The Childcare 30 Hours Government Funded Scheme Explained

One of the biggest headaches currently facing parents of young children is the cost of childcare. After having a baby and taking maternity or paternity leave, the issue of returning to work may be weighing heavily on your mind. Wondering who will take care of your child when you start working again and how you might pay for childcare may be at the forefront of your mind. You may be thinking about what help is available and whether you are entitled to claim free childcare.

The good news is that here in the UK free childcare is available, but certain conditions do apply. The bad news is that in most instances free childcare does not apply until your child reaches the age of three (although in certain circumstances, there is help with the cost of childcare for two-year-olds).

The even better news for some parents however is that the number of free childcare hours has been doubled to 30 in England. If you are entitled to help with the cost of childcare, 30 hours may be available per week depending on you meeting certain conditions.

Am I Eligible for the 30 Hours Childcare?

All children in England aged three to four are entitled to fifteen hours of free childcare per week. However, in September 2017, the Government introduced a further entitlement to thirty hours per week, providing certain criteria was met.

In order to satisfy the conditions to claim the childcare 30 hours, both you and your partner must be working and earning the equivalent of sixteen hours per week at either the minimum wage or the national living wage. If you are a single-parent family, you must meet these conditions as well. If one parent is earning more than £100,000, you will not be eligible for the childcare 30 hours.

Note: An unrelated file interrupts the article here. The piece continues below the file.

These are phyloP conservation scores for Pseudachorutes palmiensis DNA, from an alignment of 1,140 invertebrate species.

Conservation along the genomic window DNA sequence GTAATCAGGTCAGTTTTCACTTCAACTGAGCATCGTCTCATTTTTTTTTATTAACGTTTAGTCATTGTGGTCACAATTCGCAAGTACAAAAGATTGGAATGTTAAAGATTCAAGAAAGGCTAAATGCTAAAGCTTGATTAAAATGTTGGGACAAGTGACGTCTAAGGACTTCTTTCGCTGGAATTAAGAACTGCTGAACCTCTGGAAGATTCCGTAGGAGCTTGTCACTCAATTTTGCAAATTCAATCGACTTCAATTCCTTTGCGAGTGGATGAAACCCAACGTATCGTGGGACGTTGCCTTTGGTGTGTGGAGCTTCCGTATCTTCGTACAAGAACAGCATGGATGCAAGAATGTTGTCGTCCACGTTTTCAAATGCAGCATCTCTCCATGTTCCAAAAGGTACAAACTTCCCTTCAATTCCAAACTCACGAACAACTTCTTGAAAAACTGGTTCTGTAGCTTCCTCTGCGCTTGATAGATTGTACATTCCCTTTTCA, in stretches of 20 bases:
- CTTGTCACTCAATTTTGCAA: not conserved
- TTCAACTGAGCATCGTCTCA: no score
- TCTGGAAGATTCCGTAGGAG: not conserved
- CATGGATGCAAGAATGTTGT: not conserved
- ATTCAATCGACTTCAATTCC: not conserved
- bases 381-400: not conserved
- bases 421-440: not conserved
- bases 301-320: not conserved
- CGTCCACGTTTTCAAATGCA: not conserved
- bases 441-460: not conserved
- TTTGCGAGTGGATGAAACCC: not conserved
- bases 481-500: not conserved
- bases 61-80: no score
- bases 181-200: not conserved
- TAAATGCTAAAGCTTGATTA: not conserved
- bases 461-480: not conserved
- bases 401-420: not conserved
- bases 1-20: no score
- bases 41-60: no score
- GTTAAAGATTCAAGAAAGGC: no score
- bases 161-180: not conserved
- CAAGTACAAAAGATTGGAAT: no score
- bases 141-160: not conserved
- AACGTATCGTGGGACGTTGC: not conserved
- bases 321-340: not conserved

If you are on a zero-hours contract and are meeting the earnings criteria, you are also eligible. The same is true for those who are self-employed.

In a two-parent family where one parent is not working, it is unlikely that you will be eligible. However, if you are not working because of being on maternity, paternity, parental, or adoption leave, an exception may be made.

How Do Parents Apply?

The Childcare Service will check your eligibility for the childcare 30 hours, and if you are successful, you will be provided with a code, which you can then present to your childcare provider.

Your childcare provider will use this code and validated it with the Eligibility Checking System. This must be done before your child can access 30 hours free childcare. The 30 hours can be claimed from the term immediately after your child’s third birthday or the term after the issue of the eligibility code, whichever is later.

You can apply for childcare help through the Government’s online childcare service. Alternatively, you could also call the childcare service on 0300 123 4097. You can apply up to sixteen weeks before your child’s third birthday and you must make your application in the term before you wish funding to start. Funding will come into effect in the term following your child’s third birthday (September, January, or April).

Cut-off dates for each term are midnight on 31st August for the September term, midnight on 31st December for the January term, and 31st March for the April term.